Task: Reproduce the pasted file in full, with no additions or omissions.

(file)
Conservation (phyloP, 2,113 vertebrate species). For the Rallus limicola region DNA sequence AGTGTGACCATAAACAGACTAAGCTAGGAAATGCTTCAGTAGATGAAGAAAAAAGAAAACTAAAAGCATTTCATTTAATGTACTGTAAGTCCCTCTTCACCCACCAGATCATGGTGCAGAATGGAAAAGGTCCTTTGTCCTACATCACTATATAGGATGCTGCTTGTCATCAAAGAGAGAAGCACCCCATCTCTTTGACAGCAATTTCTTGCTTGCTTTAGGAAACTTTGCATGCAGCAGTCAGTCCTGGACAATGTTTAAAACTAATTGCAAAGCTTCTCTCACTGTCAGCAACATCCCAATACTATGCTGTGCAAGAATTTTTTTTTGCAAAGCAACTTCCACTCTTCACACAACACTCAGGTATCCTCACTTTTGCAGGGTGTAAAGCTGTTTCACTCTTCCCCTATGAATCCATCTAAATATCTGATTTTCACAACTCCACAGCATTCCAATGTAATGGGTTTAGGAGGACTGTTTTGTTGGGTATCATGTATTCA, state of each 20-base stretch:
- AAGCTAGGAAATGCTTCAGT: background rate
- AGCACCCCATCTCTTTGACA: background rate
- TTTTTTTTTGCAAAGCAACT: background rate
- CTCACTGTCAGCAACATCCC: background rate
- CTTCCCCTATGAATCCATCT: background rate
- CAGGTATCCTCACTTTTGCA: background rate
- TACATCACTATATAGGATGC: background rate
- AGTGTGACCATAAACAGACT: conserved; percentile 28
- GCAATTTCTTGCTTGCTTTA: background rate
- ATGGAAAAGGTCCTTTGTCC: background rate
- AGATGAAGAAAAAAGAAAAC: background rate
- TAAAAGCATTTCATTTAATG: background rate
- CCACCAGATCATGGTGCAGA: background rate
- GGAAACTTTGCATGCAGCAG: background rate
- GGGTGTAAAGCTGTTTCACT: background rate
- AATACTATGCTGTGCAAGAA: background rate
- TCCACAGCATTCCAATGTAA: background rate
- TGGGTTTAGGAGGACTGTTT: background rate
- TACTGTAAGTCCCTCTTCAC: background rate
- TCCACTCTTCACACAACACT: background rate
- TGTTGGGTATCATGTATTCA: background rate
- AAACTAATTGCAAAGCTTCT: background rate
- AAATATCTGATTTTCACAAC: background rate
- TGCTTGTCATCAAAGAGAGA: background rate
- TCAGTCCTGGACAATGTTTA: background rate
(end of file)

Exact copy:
Conservation (phyloP, 2,113 vertebrate species). For the Rallus limicola region DNA sequence AGTGTGACCATAAACAGACTAAGCTAGGAAATGCTTCAGTAGATGAAGAAAAAAGAAAACTAAAAGCATTTCATTTAATGTACTGTAAGTCCCTCTTCACCCACCAGATCATGGTGCAGAATGGAAAAGGTCCTTTGTCCTACATCACTATATAGGATGCTGCTTGTCATCAAAGAGAGAAGCACCCCATCTCTTTGACAGCAATTTCTTGCTTGCTTTAGGAAACTTTGCATGCAGCAGTCAGTCCTGGACAATGTTTAAAACTAATTGCAAAGCTTCTCTCACTGTCAGCAACATCCCAATACTATGCTGTGCAAGAATTTTTTTTTGCAAAGCAACTTCCACTCTTCACACAACACTCAGGTATCCTCACTTTTGCAGGGTGTAAAGCTGTTTCACTCTTCCCCTATGAATCCATCTAAATATCTGATTTTCACAACTCCACAGCATTCCAATGTAATGGGTTTAGGAGGACTGTTTTGTTGGGTATCATGTATTCA, state of each 20-base stretch:
- AAGCTAGGAAATGCTTCAGT: background rate
- AGCACCCCATCTCTTTGACA: background rate
- TTTTTTTTTGCAAAGCAACT: background rate
- CTCACTGTCAGCAACATCCC: background rate
- CTTCCCCTATGAATCCATCT: background rate
- CAGGTATCCTCACTTTTGCA: background rate
- TACATCACTATATAGGATGC: background rate
- AGTGTGACCATAAACAGACT: conserved; percentile 28
- GCAATTTCTTGCTTGCTTTA: background rate
- ATGGAAAAGGTCCTTTGTCC: background rate
- AGATGAAGAAAAAAGAAAAC: background rate
- TAAAAGCATTTCATTTAATG: background rate
- CCACCAGATCATGGTGCAGA: background rate
- GGAAACTTTGCATGCAGCAG: background rate
- GGGTGTAAAGCTGTTTCACT: background rate
- AATACTATGCTGTGCAAGAA: background rate
- TCCACAGCATTCCAATGTAA: background rate
- TGGGTTTAGGAGGACTGTTT: background rate
- TACTGTAAGTCCCTCTTCAC: background rate
- TCCACTCTTCACACAACACT: background rate
- TGTTGGGTATCATGTATTCA: background rate
- AAACTAATTGCAAAGCTTCT: background rate
- AAATATCTGATTTTCACAAC: background rate
- TGCTTGTCATCAAAGAGAGA: background rate
- TCAGTCCTGGACAATGTTTA: background rate